The basic method of template matching uses a convolution mask (template), tailored to a specific feature of the search image, which we want detect. This technique can be easily performed on grey images or edge images. It is intuitively likely that the convolution output will be highest at places where the image structure matches the mask structure, where large image values get multiplied by large mask values.
This method is normally implemented by firstly picking out a part of the search image to use as a template: We will call the search image S(x, y), where (x, y) represent the coordinates of each pixel in the search image. We will call the template T(x t, y t), where (xt, yt) represent the coordinates of each pixel in the template. We then simply move the center (or the origin) of the template T(x t, y t) over each (x, y) point in the search image and calculate the sum of products between the coefficients in S(x, y) and T(xt, yt) over the whole area spanned by the template. As all possible positions of the template with respect to the search image are considered, the position with the highest score is the best position. This method is sometimes referred to as 'Linear Spatial Filtering' and the template is called a filter mask.
A pixel in the search image with coordinates (xs, ys) has intensity Is(xs, ys) and a pixel in the template with coordinates (xt, yt) has intensity It(xt , yt ). Thus the absolute difference in the pixel intensities is defined as Diff(xs, ys, x t, y t) = | Is(xs, ys) – It(x t, y t) |.
The mathematical representation of the idea about looping through the pixels in the search image as we translate the origin of the template at every pixel and take the SAD measure is the following:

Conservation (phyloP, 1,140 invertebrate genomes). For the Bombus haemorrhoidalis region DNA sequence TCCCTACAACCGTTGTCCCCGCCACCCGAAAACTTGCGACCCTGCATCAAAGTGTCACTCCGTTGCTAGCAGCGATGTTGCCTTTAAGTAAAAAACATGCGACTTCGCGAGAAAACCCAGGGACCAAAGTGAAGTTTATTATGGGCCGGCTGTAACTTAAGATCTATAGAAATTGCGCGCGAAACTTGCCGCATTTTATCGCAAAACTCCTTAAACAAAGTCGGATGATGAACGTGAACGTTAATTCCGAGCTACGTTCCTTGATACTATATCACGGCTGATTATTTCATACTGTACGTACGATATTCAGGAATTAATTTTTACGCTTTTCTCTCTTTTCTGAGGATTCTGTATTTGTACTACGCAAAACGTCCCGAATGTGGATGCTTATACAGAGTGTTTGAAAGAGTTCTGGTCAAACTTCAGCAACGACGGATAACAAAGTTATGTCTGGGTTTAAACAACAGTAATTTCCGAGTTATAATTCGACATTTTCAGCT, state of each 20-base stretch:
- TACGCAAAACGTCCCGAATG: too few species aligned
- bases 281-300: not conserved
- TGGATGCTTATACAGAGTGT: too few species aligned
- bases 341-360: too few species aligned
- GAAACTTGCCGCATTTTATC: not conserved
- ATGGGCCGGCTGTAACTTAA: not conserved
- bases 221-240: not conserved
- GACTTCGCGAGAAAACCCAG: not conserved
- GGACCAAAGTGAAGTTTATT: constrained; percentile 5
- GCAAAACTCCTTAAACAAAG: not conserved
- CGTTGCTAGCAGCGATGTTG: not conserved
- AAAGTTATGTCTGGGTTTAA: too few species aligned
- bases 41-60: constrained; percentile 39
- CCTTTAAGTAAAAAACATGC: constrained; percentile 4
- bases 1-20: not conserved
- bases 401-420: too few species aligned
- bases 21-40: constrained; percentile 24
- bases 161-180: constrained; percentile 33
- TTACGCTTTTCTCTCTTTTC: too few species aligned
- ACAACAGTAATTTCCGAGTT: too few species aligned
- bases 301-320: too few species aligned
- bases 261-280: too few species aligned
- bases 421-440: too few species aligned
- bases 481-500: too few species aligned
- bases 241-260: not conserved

Srows and Scols denote the rows and the columns of the search image and Trows and Tcols denote the rows and the columns of the template image, respectively. In this method the lowest SAD score gives the estimate for the best position of template within the search image. The method is simple to implement and understand, but it is one of the slowest methods.
In this simple implementation, it is assumed that the above described method is applied on grey images: This is why Grey is used as pixel intensity.
One way to perform template matching on color images is to decompose the pixels into their color components and measure the quality of match between the color template and search image using the sum of the SAD computed for each color separately.
In the past, this type of spatial filtering was normally only used in dedicated hardware solutions because of the computational complexity of the operation, however we can lessen this complexity by filtering it in the frequency domain of the image, referred to as 'frequency domain filtering,' this is done through the use of the convolution theorem.
Another way of speeding up the matching process is through the use of an image pyramid. This is a series of images, at different scales, which formed by repeatedly filtering and subsampling the original image in order to generate a sequence of reduced resolution images. These lower resolution images can then be searched for the template (with a similarly reduced resolution), in order to yield possible start positions for searching at the larger scales. The larger images can then be searched in a small window around the start position to find the best template location.
Other methods can handle problems such as translation, scale and image rotation.
Improvements can be made to the matching method by using more than one template, these other templates can have different scales and rotations.
Template matching has various different applications and is used in such fields as face recognition (see facial recognition system) and medical image processing. Systems have been developed and used in the past to count the number of faces that walk across part of a bridge within a certain amount of time. Other systems include automated calcified nodule detection within digital chest X-rays.
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